25
Feb
14

2.25.14 … “Is that American for hello?” …

‘Downton Abbey’ Finale Review: The Depressing Demise of a Once-Great Show, The Daily Beast: It wasn’t THAT bad. I’ll admit that I didn’t particularly like Cora’s brother, the character or the actor, and that I’m not a fan of her mother, the character AND Shirley McClain as the actress portraying her. So I was  disappointed with the finale primarily because of  the American relatives.

That was quite a ridiculous season of Downton Abbey, now wasn’t it? What happened to the formerly addictive, splendid, elegant costume drama?

Season four of Downton Abbey, which concluded Sunday night, was all about acceptance. It was about accepting the death of two major characters and the need—for us and the residents of Downton—to move on. Accepting the budding love between a white heiress and a black singer. Accepting the conception of a child out of love—and out of wedlock. And, most of all, accepting the fact that Downton Abbey is a shell of the seductively elegant costume soap opera we all became so addicted to four years ago.

That’s because there’s one thing Downton Abbey refuses to accept is the very thing that’s the supposed to be the crux of the whole damned show: change.

via ‘Downton Abbey’ Finale Review: The Depressing Demise of a Once-Great Show – The Daily Beast.

Downton Abbey Season 4 Season Finale: The Real Royal Love Letter, Prince of Wales — the future King Edward VIII, Mrs. Freda Dudley Ward, TIME.com:

On the show, Lady Rose has the opportunity to rub elbows with the Prince of Wales — the future King Edward VIII, who eventually came to the throne in 1936 — and his lover, Mrs. Freda Dudley Ward. The story’s main arc is set into motion when a letter from the Prince to Freda is stolen by a no-good card sharp hanging around the Crawleys. If he leaks the letter to the international press, it could cause a scandal, which sends Rose and Robert into detective mode.

As it turns out, there was correspondence between the Prince and Freda — as described in the book Letters from a Prince: Edward, Prince of Wales, to Mrs. Freda Dudley Ward. The socialite daughter of a rich businessman, she was already married when she met the Prince, but her marriage wasn’t in good shape. In 1918, the Prince began to send her the first of what would be many letters.

Though their romance ended abruptly in 1934 when the Prince began his relationship with Wallis Simpson, the woman for whom he would eventually give up the throne, the Prince of Wales didn’t exactly hide his feelings. Take, for example, one missive from June of 1919: “Darling darling beloved little Fredie,” he begins, “This is only just a teeny weeny little scrawl to catch the last post sweetheart and to tell you how fearfully madly I’m loving you this afternoon angel and looking forward to 4:30 tomorrow. Although I only said all this about 12 hrs ago I can’t help saying it all again this afternoon only I mean it even more sweetheart!!”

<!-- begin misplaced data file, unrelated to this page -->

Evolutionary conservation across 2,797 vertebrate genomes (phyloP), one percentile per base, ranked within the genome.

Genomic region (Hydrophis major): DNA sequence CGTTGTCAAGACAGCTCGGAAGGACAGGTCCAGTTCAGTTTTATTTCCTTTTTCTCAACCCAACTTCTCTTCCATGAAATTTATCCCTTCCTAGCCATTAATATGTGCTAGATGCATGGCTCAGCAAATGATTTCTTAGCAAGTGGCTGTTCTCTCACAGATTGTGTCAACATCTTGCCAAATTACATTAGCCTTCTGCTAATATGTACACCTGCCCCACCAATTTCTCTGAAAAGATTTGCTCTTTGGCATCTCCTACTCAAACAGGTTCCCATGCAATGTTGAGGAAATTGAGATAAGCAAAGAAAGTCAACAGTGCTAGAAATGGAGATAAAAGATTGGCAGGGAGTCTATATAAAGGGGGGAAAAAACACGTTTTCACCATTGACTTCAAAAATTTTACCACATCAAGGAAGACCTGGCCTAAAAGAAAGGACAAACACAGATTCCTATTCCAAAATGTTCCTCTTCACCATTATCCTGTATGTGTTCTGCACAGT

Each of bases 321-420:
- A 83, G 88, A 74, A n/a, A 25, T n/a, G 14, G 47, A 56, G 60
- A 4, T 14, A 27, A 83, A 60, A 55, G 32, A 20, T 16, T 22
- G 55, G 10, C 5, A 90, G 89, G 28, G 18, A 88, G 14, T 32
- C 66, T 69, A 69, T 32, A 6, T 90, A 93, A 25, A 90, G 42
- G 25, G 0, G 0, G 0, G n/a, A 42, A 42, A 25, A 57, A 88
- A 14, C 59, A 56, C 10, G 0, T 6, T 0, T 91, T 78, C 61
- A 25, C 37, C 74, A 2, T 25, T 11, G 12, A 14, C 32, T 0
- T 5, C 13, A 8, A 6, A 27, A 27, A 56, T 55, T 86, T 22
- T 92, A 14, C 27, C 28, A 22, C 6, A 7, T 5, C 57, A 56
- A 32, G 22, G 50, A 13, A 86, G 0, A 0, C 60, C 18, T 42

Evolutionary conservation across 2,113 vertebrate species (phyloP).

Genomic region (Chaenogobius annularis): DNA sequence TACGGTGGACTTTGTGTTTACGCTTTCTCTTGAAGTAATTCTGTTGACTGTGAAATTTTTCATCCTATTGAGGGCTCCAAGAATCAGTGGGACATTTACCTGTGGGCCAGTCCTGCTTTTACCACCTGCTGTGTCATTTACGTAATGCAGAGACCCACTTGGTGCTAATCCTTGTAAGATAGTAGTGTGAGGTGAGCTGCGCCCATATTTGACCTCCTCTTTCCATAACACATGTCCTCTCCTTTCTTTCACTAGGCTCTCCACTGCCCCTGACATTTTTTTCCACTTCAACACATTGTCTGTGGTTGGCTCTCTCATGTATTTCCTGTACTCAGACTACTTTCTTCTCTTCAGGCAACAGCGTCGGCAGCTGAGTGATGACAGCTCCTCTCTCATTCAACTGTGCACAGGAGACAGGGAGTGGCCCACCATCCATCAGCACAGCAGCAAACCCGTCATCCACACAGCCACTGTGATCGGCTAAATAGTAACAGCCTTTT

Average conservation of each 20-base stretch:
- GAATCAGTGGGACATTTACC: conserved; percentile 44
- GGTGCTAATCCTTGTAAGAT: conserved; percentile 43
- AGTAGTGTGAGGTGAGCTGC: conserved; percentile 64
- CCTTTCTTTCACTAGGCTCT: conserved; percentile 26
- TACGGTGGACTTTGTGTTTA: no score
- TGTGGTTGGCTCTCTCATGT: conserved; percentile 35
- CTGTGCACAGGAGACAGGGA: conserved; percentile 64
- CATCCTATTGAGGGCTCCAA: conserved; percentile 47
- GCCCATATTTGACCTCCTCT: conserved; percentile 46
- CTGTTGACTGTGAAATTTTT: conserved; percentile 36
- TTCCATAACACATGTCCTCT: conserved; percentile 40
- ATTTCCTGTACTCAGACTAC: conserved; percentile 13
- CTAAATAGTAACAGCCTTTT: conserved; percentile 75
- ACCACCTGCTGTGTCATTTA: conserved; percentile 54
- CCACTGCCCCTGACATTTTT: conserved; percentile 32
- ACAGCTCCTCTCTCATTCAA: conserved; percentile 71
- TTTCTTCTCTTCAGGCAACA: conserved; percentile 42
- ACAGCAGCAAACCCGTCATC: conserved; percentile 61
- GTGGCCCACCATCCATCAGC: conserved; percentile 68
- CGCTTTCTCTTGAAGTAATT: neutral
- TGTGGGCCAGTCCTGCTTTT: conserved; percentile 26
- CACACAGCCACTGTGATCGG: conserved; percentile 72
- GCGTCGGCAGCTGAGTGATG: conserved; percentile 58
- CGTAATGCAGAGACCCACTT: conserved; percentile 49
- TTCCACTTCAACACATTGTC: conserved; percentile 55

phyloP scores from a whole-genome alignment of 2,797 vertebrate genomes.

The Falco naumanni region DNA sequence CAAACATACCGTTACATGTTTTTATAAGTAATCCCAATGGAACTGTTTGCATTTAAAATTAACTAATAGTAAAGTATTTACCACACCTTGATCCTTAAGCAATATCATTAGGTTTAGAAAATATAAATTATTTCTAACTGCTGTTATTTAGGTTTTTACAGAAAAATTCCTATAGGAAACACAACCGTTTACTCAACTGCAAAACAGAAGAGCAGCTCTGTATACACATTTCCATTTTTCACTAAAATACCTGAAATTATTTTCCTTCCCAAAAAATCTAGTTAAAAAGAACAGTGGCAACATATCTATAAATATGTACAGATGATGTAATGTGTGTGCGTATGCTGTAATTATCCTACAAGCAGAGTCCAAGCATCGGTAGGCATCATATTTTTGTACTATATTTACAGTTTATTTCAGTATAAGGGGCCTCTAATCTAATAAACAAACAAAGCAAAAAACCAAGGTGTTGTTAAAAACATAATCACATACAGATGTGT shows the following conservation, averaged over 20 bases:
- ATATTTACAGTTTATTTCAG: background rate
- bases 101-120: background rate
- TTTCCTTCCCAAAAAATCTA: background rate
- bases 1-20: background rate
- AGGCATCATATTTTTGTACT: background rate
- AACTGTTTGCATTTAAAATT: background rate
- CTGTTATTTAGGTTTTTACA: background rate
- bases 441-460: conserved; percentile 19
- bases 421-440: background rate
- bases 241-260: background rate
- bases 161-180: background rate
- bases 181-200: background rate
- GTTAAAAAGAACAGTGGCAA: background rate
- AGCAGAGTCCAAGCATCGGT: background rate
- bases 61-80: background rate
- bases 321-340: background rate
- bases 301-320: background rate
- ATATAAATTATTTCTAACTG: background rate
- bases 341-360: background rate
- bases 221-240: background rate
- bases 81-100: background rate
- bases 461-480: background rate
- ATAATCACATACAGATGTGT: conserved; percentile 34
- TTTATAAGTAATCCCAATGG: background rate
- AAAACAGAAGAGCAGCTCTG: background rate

via Downton Abbey Season 4 Season Finale: The Real Royal Love Letter | TIME.com.

TMBS, N. T. Wright’s Simply Jesus: A New Vision of Who He Was_What He Did _ and Why He Matters: Starting the next book for TMBS … I think I would like his dad. And I still don’t know what “eschatology” means, and I’ve looked it up at least 10 times.

“This is the first book I have written since the death of my beloved father, at the age of ninety-one. Having read little or no theology or biblical scholarship until his mid-sixties, when I started writing, he then read everything I wrote within days of its publication and frequently telephoned me to tell me what he thought about it. I cherish some of his comments. “I’ve looked up ‘eschatology’ three times in the dictionary,” he once complained, “and I keep forgetting what it means.” When my big book on the resurrection came out, he read it, all 700 pages, in three days, commenting that he had really started to enjoy it after about page 600. Presumably, with the end in sight, he was starting to experience hope as well as reading about it. Particularly with my popular writings, I now realize that he was always part of the “target audience” of which I was subconsciously aware. Writing a book like this feels different now that he’s not there to read it. In any case, though I hope he learned a few things from me, this book— particularly its concluding chapter— hints at some of the many things I learned from him. As I grieve his passing, I dedicate this book to his memory with gratitude, love, and, yes, hope.’

Wright, N. T. (2011-10-25). Simply Jesus: A New Vision of Who He Was, What He Did, and Why He Matters . HarperCollins. Kindle Edition.

9/11, man’s best friend, Daisy, Medal of Honor of New York City:  teary eyed …

Juliette Guidara

Follow · February 20 near Nahant, MA

James Crane worked on the 101st floor of Tower 1 of the World Trade Center .. He is blind so he has a golden retriever named Daisy.

After the plane hit 20 stories below, James knew that he was doomed, so he let Daisy go, out of an act of love.

She darted away into the darkened hallway.

Choking on the fumes of the jet fuel and the smoke James was just waiting to die. About 30 minutes later,

Daisy comes back along with James’ boss, Who Daisy just happened to pick up on floor 112

On her first run of the building, she leads James, James’ boss, and about 300 more people out of the doomed building.

But she wasn’t through yet, she knew there were others who were trapped. So, highly against James’ wishes she ran back in the building.

On her second run, she saved 392 lives. Again she went back in. During this run, the building collapses.

James hears about this and falls on his knees into tears.

Against all known odds, Daisy makes it out alive, but this time she is carried by a firefighter. “She led us right to the people, before she got injured” the fireman explained.